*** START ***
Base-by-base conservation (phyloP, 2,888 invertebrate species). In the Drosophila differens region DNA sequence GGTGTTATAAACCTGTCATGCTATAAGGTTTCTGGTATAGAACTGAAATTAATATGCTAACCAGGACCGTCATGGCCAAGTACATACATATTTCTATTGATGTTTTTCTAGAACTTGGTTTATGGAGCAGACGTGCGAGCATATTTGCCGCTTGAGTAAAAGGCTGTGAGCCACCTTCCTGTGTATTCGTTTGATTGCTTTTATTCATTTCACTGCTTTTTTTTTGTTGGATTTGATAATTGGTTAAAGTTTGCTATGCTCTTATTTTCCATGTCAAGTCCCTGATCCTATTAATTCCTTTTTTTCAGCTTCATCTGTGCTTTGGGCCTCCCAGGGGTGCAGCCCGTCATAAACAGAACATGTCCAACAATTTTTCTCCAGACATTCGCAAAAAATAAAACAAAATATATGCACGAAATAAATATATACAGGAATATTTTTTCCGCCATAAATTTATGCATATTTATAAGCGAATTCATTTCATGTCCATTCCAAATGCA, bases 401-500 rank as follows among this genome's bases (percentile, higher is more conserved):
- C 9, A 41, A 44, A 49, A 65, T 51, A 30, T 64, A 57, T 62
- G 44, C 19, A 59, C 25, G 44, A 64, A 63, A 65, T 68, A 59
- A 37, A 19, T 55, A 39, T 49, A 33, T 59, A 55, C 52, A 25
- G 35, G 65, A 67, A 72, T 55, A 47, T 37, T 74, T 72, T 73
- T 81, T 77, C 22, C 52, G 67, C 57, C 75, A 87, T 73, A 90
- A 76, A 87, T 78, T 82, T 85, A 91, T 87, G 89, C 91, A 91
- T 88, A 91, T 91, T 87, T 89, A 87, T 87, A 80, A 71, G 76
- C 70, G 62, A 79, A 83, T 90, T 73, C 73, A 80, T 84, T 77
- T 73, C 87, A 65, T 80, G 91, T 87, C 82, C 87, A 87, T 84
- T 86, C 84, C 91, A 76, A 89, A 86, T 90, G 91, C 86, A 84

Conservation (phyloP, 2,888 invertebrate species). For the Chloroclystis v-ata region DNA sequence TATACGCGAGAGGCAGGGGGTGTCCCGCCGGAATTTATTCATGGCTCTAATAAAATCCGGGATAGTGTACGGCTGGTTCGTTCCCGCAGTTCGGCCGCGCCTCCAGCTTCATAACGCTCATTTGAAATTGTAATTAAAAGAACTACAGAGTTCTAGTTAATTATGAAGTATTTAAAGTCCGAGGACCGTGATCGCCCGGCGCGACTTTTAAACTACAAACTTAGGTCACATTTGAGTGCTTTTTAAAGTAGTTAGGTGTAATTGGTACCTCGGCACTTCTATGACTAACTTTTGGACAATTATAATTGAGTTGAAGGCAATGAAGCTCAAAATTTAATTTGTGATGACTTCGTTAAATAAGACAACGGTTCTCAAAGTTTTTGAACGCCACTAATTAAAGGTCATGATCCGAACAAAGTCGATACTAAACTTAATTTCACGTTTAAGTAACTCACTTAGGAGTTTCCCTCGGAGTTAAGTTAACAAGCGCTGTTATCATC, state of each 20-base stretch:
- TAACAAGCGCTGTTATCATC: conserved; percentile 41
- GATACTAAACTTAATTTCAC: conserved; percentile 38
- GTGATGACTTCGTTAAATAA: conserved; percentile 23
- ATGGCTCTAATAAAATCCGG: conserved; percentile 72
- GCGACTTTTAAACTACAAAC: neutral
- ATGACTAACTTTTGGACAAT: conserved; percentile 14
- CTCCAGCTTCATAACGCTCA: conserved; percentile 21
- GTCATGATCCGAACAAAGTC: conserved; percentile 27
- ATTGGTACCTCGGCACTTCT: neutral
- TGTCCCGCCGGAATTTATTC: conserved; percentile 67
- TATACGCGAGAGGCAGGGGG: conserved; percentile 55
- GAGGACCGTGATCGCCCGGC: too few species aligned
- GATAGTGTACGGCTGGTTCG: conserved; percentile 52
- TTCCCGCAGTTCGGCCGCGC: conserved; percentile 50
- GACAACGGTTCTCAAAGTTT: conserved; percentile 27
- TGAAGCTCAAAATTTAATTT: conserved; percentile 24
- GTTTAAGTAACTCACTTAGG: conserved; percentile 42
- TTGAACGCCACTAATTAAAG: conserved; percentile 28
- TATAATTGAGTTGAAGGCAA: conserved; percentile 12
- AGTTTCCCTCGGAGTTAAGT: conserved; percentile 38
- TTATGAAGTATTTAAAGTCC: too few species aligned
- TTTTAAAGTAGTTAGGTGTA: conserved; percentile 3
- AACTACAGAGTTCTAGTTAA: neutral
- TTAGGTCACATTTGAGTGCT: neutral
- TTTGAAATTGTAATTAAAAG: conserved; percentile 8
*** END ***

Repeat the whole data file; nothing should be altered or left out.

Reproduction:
Base-by-base conservation (phyloP, 2,888 invertebrate species). In the Drosophila differens region DNA sequence GGTGTTATAAACCTGTCATGCTATAAGGTTTCTGGTATAGAACTGAAATTAATATGCTAACCAGGACCGTCATGGCCAAGTACATACATATTTCTATTGATGTTTTTCTAGAACTTGGTTTATGGAGCAGACGTGCGAGCATATTTGCCGCTTGAGTAAAAGGCTGTGAGCCACCTTCCTGTGTATTCGTTTGATTGCTTTTATTCATTTCACTGCTTTTTTTTTGTTGGATTTGATAATTGGTTAAAGTTTGCTATGCTCTTATTTTCCATGTCAAGTCCCTGATCCTATTAATTCCTTTTTTTCAGCTTCATCTGTGCTTTGGGCCTCCCAGGGGTGCAGCCCGTCATAAACAGAACATGTCCAACAATTTTTCTCCAGACATTCGCAAAAAATAAAACAAAATATATGCACGAAATAAATATATACAGGAATATTTTTTCCGCCATAAATTTATGCATATTTATAAGCGAATTCATTTCATGTCCATTCCAAATGCA, bases 401-500 rank as follows among this genome's bases (percentile, higher is more conserved):
- C 9, A 41, A 44, A 49, A 65, T 51, A 30, T 64, A 57, T 62
- G 44, C 19, A 59, C 25, G 44, A 64, A 63, A 65, T 68, A 59
- A 37, A 19, T 55, A 39, T 49, A 33, T 59, A 55, C 52, A 25
- G 35, G 65, A 67, A 72, T 55, A 47, T 37, T 74, T 72, T 73
- T 81, T 77, C 22, C 52, G 67, C 57, C 75, A 87, T 73, A 90
- A 76, A 87, T 78, T 82, T 85, A 91, T 87, G 89, C 91, A 91
- T 88, A 91, T 91, T 87, T 89, A 87, T 87, A 80, A 71, G 76
- C 70, G 62, A 79, A 83, T 90, T 73, C 73, A 80, T 84, T 77
- T 73, C 87, A 65, T 80, G 91, T 87, C 82, C 87, A 87, T 84
- T 86, C 84, C 91, A 76, A 89, A 86, T 90, G 91, C 86, A 84

Conservation (phyloP, 2,888 invertebrate species). For the Chloroclystis v-ata region DNA sequence TATACGCGAGAGGCAGGGGGTGTCCCGCCGGAATTTATTCATGGCTCTAATAAAATCCGGGATAGTGTACGGCTGGTTCGTTCCCGCAGTTCGGCCGCGCCTCCAGCTTCATAACGCTCATTTGAAATTGTAATTAAAAGAACTACAGAGTTCTAGTTAATTATGAAGTATTTAAAGTCCGAGGACCGTGATCGCCCGGCGCGACTTTTAAACTACAAACTTAGGTCACATTTGAGTGCTTTTTAAAGTAGTTAGGTGTAATTGGTACCTCGGCACTTCTATGACTAACTTTTGGACAATTATAATTGAGTTGAAGGCAATGAAGCTCAAAATTTAATTTGTGATGACTTCGTTAAATAAGACAACGGTTCTCAAAGTTTTTGAACGCCACTAATTAAAGGTCATGATCCGAACAAAGTCGATACTAAACTTAATTTCACGTTTAAGTAACTCACTTAGGAGTTTCCCTCGGAGTTAAGTTAACAAGCGCTGTTATCATC, state of each 20-base stretch:
- TAACAAGCGCTGTTATCATC: conserved; percentile 41
- GATACTAAACTTAATTTCAC: conserved; percentile 38
- GTGATGACTTCGTTAAATAA: conserved; percentile 23
- ATGGCTCTAATAAAATCCGG: conserved; percentile 72
- GCGACTTTTAAACTACAAAC: neutral
- ATGACTAACTTTTGGACAAT: conserved; percentile 14
- CTCCAGCTTCATAACGCTCA: conserved; percentile 21
- GTCATGATCCGAACAAAGTC: conserved; percentile 27
- ATTGGTACCTCGGCACTTCT: neutral
- TGTCCCGCCGGAATTTATTC: conserved; percentile 67
- TATACGCGAGAGGCAGGGGG: conserved; percentile 55
- GAGGACCGTGATCGCCCGGC: too few species aligned
- GATAGTGTACGGCTGGTTCG: conserved; percentile 52
- TTCCCGCAGTTCGGCCGCGC: conserved; percentile 50
- GACAACGGTTCTCAAAGTTT: conserved; percentile 27
- TGAAGCTCAAAATTTAATTT: conserved; percentile 24
- GTTTAAGTAACTCACTTAGG: conserved; percentile 42
- TTGAACGCCACTAATTAAAG: conserved; percentile 28
- TATAATTGAGTTGAAGGCAA: conserved; percentile 12
- AGTTTCCCTCGGAGTTAAGT: conserved; percentile 38
- TTATGAAGTATTTAAAGTCC: too few species aligned
- TTTTAAAGTAGTTAGGTGTA: conserved; percentile 3
- AACTACAGAGTTCTAGTTAA: neutral
- TTAGGTCACATTTGAGTGCT: neutral
- TTTGAAATTGTAATTAAAAG: conserved; percentile 8